The discussion around state-sponsored cyber attacks on Australia has once again launched to the fore in the country following comments by the Prime Minister Scott Morrison on June 19. According to the new remarks, Australian institutions of all kinds have fallen victim to cyber attacks from a sophisticated state based cyber-actor over at least the course of the last several months, raising alarm about the vulnerability of the country’s critical infrastructure.
The attacks are taking place against all levels of governments as well as services and businesses in Australia, according to Morrison, with their frequency having increased “over many months”.
“I’m here today to advise you that, based on advice provided to me by our cyber-experts, Australian organisations are currently being targeted by a sophisticated state-based cyber-actor,” Morrison said at a press conference. He added that such attacks have been targeting organizations “across a range of sectors, including all levels of government, industry, political organisations, education, health, essential service providers and operators of other critical infrastructure”.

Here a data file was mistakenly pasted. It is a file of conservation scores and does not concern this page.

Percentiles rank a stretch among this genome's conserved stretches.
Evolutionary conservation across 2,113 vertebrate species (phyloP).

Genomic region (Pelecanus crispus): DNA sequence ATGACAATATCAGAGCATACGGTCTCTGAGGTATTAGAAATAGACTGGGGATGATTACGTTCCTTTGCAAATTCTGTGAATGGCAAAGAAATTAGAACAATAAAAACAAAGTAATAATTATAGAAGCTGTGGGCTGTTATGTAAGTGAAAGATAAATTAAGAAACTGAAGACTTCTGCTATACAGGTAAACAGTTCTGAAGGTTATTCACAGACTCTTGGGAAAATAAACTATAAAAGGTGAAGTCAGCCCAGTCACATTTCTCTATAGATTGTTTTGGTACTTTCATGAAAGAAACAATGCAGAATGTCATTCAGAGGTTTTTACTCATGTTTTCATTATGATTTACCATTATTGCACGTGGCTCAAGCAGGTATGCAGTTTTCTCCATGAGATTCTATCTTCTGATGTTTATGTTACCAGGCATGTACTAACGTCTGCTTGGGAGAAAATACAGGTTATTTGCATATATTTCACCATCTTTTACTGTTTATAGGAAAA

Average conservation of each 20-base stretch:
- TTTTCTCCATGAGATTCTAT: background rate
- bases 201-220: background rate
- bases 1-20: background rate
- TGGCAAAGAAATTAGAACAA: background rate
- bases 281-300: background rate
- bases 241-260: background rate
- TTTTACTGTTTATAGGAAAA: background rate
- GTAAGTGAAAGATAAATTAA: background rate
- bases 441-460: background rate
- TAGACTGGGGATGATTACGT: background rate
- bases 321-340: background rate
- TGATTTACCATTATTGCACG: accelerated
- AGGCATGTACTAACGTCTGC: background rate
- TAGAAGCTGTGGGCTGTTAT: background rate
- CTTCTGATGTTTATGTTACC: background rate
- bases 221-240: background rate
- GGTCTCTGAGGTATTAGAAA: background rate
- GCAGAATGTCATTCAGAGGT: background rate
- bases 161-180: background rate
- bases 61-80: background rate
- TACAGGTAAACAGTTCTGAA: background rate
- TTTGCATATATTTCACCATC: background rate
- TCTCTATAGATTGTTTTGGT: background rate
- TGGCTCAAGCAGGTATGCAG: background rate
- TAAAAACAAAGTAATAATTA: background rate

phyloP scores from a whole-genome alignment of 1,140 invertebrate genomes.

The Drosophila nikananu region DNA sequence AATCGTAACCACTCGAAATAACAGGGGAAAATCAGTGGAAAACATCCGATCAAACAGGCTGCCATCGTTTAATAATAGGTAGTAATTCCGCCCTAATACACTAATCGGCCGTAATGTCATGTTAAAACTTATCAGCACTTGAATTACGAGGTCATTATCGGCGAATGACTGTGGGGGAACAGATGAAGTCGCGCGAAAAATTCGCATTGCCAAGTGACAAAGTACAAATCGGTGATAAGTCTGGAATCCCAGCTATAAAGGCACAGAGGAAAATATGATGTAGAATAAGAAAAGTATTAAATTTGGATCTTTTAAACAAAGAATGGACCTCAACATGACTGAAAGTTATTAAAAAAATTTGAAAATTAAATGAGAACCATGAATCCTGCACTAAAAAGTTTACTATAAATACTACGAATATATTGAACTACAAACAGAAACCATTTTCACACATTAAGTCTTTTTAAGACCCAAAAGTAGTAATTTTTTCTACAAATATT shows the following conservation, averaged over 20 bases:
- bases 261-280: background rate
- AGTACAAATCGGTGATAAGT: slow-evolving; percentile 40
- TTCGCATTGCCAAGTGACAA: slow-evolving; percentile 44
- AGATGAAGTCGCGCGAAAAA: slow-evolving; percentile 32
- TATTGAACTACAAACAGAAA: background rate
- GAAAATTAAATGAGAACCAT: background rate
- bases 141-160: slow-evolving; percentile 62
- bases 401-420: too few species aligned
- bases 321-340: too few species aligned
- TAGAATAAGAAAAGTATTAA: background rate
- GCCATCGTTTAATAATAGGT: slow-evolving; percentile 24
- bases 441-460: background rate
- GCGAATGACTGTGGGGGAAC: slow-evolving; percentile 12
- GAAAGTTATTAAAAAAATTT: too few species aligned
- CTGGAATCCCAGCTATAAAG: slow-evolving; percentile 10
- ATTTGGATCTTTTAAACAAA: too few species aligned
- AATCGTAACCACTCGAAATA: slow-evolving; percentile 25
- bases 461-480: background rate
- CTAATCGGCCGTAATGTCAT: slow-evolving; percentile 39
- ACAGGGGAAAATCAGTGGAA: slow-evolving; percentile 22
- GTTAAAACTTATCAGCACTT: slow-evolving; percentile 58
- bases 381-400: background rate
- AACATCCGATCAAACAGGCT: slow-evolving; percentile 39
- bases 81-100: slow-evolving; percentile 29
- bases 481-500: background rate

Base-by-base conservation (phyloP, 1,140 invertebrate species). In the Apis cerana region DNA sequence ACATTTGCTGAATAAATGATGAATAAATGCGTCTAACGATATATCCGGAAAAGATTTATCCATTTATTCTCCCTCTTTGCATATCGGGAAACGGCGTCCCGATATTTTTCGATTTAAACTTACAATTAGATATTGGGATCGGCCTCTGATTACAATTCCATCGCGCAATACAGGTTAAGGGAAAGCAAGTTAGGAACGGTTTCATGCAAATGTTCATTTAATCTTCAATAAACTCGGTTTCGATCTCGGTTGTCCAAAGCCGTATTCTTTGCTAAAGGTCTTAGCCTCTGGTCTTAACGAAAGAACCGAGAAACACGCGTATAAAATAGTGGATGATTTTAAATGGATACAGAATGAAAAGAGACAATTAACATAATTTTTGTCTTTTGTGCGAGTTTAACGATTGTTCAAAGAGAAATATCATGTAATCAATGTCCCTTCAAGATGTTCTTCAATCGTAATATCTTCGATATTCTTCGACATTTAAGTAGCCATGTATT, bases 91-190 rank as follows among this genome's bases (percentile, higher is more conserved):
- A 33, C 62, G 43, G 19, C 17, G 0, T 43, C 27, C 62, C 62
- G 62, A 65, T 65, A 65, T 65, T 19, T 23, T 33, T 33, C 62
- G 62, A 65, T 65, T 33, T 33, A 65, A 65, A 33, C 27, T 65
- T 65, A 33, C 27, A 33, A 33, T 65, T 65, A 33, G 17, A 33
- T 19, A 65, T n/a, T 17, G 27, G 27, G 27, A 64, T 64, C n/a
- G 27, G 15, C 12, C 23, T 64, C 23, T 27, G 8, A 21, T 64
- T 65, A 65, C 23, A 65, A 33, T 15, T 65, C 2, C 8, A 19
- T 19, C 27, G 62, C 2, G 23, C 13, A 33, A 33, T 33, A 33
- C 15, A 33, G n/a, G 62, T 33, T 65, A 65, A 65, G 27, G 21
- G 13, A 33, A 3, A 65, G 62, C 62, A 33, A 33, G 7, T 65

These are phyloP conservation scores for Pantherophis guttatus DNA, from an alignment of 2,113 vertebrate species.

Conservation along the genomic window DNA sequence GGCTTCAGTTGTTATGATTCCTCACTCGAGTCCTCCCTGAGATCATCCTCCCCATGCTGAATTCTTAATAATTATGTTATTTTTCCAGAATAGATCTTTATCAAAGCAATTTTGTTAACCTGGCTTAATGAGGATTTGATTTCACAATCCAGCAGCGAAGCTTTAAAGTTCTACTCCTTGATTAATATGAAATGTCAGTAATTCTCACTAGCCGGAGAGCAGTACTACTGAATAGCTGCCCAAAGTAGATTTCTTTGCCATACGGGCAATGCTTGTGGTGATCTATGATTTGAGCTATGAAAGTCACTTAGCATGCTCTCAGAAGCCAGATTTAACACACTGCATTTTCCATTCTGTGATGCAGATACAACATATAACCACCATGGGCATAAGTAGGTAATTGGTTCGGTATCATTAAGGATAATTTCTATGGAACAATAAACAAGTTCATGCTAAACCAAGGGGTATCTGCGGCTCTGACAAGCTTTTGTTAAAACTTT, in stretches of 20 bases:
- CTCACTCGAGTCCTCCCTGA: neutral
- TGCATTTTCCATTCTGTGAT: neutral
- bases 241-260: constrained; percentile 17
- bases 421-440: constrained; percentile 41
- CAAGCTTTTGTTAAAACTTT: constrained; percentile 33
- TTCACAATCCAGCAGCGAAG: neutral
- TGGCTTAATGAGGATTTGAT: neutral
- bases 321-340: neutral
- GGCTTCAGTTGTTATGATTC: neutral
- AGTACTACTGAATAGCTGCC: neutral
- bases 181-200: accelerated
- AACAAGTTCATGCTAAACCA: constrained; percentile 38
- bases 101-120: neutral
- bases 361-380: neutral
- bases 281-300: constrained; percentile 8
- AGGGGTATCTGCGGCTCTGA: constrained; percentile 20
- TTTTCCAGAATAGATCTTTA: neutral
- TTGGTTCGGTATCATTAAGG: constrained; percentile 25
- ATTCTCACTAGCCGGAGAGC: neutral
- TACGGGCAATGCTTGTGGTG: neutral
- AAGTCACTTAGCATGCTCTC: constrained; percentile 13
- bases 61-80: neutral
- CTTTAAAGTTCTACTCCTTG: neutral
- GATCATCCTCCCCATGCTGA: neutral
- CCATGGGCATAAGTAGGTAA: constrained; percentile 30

Although identified as being state-sponsored, no country has been officially implicated for having been behind the cyber attacks, with official comment remaining silent on the matter. However, Morrison did point out that the cyber attacks can be safely believed to be state-sponsored because of the “scale and nature of the targeting and the trade craft used”.
The Prime Minister’s announcement follows a month on from revelations that a state-sponsored Chinese hacking group, Naikon, was responsible for engaging in a five-year-long cyber espionage campaign targeting several governments across the Asia Pacific region, including that of Western Australia. However, no connection has yet been made between China and the newly-revealed attacks against Australia.
“We raised this issue today not to raise concerns in the public’s mind, but to raise awareness in the public’s mind,” Mr Morrison explained. “We know what is going on. We are on it, but it is a day-to-day task,” he added.
State-sponsored threat to critical infrastructure
Without a doubt, a major series of ongoing state-sponsored cyber attacks such as those reportedly occurring in Australia could pose significant risks to the country’s critical infrastructure. These can even include such vital lifelines as water supply, power grids and telecommunications systems.
This is the view of Ghian Oberholzer, the regional vice president of TechOps in the Asia Pacific region for the industrial cybersecurity firm Claroty. According to him, given the scale of the attacks, the threat to critical infrastructure is likely the most devastating risk in the incidents.
“Cyber attacks on businesses are damaging enough, but the impacts of a successful attack on any of these critical services could be catastrophic, such as shutting down the electricity grid,” explained Oberholzer. “Critical infrastructure often eludes the public’s attention as a major source of cyber risk, but it remains highly susceptible to targeted attacks, as past experience shows.”